Common Names: Stinging nettle, common nettle
Sub-category: Nettle family
The plant has many hollow stinging hairs called trichomes on its leaves and stems, which act like hypodermic needles, injecting histamine and other chemicals that produce a stinging sensation when contacted by humans and other animals. Stinging nettle is a dioecious herbaceous perennial, 3 to 7 feet tall in the summer and dying down to the ground in winter. It has widely spreading rhizomes and stolons, which are bright yellow as are the roots. The soft green leaves are 1 to 6 inches long and are borne oppositely on an erect wiry green stem. The leaves have a strongly serrated margin, a cordate base and an acuminate tip with a terminal leaf tooth longer than adjacent laterals. It bears small greenish or brownish numerous flowers in dense axillary inflorescences.
Found near roadsides, waste areas, and fields and forests.
Edible Notes: Despite the stinging hairs, the plant is a good wild edible, as the leaves can be eaten or made into a tea if properly cooked and prepared to remove the stinging hairs. Stinging nettle has a flavor similar to spinach and cucumber when cooked and is rich in vitamins A, C, iron, potassium, manganese, and calcium. In its peak season, stinging nettle contains up to 25% protein, dry weight, which is high for a leafy green vegetable. Soaking nettles in water or cooking will remove the stinging chemicals from the plant, which allows them to be handled and eaten without incidence of stinging. The leaves are also dried and may then be used to make a tisane, as can also be done with the nettle's flowers.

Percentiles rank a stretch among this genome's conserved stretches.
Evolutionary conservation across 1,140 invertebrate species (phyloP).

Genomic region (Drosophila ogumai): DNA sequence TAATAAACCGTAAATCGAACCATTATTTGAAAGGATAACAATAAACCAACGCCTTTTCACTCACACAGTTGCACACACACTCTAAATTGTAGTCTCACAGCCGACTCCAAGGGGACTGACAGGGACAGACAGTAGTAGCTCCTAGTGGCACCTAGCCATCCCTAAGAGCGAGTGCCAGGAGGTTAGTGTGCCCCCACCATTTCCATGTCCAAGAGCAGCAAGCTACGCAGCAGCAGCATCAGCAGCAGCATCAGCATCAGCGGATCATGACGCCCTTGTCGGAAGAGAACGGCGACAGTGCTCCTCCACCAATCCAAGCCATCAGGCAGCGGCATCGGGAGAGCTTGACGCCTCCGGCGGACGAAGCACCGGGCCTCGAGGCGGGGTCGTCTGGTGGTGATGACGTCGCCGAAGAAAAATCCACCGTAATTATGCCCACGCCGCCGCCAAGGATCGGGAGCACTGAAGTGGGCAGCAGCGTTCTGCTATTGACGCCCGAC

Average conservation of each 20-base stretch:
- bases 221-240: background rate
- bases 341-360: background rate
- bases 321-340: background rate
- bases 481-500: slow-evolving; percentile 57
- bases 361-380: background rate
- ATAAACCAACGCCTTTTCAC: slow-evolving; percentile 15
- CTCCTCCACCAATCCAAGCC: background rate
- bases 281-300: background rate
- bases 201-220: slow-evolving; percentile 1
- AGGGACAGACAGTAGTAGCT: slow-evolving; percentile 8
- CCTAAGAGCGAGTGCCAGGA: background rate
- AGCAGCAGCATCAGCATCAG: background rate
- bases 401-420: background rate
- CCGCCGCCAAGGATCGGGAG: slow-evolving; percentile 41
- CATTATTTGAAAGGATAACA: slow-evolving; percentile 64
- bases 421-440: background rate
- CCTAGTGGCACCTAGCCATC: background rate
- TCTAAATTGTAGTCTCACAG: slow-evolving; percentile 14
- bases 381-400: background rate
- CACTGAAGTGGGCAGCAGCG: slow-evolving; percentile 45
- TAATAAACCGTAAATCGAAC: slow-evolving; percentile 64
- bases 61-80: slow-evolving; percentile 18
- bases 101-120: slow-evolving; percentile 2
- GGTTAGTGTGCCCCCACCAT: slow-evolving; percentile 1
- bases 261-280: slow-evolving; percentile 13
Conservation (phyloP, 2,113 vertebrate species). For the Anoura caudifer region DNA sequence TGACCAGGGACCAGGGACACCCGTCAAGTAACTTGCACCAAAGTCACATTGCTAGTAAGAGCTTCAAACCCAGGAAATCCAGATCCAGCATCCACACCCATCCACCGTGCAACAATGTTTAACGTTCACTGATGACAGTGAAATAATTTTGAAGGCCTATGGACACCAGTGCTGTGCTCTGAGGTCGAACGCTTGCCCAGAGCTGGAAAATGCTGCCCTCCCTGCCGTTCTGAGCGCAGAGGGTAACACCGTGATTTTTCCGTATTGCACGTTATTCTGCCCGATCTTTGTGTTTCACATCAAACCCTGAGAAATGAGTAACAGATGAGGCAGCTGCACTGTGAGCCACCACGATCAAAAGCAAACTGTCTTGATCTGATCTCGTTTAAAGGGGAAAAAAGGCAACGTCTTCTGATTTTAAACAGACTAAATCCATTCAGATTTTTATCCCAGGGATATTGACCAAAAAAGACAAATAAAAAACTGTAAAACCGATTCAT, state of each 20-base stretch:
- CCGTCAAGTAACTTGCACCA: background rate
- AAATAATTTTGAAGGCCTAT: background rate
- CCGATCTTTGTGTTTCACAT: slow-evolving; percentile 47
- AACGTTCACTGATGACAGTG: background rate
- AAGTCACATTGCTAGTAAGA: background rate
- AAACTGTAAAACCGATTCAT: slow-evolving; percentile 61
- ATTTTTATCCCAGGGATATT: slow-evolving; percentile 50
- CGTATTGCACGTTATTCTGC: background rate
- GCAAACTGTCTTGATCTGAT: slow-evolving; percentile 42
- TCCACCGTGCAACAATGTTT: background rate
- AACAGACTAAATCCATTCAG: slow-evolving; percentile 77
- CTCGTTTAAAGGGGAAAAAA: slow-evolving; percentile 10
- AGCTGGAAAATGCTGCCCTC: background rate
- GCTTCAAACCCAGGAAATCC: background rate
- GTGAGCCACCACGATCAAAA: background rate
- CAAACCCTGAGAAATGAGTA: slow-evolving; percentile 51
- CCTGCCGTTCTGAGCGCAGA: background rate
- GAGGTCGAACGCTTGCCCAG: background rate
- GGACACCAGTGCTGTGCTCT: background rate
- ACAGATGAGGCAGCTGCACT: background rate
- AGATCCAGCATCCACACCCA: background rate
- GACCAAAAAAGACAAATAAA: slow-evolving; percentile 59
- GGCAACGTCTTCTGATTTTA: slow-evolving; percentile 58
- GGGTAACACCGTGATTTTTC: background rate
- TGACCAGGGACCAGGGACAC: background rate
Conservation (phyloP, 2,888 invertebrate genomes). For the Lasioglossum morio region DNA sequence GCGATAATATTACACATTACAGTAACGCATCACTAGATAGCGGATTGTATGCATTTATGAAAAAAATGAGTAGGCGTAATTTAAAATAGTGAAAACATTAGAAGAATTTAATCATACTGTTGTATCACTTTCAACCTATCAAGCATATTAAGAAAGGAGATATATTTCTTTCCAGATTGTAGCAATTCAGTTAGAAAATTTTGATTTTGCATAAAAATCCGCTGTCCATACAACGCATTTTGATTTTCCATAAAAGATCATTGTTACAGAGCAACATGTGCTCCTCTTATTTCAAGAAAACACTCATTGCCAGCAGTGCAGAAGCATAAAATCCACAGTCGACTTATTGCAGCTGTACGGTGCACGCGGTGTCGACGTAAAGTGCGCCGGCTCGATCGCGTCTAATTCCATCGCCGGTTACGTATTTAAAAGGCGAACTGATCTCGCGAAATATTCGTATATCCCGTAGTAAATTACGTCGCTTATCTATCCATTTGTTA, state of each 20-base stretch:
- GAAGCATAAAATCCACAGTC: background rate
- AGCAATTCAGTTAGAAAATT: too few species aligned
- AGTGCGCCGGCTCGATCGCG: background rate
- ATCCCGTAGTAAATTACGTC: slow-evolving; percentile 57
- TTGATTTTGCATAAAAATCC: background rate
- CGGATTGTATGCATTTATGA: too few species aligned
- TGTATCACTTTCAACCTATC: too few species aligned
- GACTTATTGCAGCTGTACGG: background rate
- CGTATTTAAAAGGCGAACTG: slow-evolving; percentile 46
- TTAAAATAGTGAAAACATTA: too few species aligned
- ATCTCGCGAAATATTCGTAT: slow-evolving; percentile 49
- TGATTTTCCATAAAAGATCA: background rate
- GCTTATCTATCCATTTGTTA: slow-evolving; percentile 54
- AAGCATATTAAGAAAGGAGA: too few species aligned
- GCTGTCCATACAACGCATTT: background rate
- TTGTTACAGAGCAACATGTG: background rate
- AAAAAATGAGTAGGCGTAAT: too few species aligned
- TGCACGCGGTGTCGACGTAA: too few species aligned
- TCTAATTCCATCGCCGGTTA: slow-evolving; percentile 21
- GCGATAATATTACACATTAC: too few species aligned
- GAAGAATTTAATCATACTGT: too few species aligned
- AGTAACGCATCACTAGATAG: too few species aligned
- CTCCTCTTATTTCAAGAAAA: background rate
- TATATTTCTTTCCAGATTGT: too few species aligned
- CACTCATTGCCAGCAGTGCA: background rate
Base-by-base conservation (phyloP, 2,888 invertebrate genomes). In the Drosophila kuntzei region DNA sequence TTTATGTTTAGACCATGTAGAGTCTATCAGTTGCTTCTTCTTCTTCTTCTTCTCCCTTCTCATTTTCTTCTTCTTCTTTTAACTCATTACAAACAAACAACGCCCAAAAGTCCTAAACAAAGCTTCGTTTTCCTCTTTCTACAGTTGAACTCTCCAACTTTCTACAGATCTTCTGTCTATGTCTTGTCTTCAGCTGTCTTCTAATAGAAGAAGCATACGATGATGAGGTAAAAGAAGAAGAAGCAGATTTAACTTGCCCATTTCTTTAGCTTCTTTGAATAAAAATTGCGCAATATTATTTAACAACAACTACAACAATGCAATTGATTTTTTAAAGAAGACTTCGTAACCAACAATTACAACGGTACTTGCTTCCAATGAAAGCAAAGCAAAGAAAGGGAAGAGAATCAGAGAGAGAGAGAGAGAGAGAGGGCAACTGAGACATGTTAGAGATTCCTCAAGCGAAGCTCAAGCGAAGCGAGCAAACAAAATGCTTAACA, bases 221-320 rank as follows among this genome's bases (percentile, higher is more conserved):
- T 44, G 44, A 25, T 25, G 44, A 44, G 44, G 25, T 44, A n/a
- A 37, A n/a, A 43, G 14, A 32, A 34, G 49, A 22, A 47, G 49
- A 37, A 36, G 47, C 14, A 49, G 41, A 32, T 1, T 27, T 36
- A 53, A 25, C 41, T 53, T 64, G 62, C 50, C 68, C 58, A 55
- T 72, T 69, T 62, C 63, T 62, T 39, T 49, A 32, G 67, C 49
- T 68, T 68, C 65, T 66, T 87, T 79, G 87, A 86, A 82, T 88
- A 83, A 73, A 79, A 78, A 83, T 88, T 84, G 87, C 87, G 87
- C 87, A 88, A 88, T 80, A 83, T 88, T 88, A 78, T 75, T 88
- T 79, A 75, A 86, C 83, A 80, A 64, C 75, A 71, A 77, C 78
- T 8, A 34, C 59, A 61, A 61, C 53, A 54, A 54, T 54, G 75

Look for nettle tea in gourmet and natural food stores. Look for nettle-spiced cheeses such as 'Full Nettle Jack' in gourmet food stores. Do not consume plants near roadsides, waste areas, and areas that may have been sprayed with pesticides or herbicides.
Warnings: As the name implies, this plant is covered by tiny stinging hairs that can cause an intense stinging and burning sensation if touched.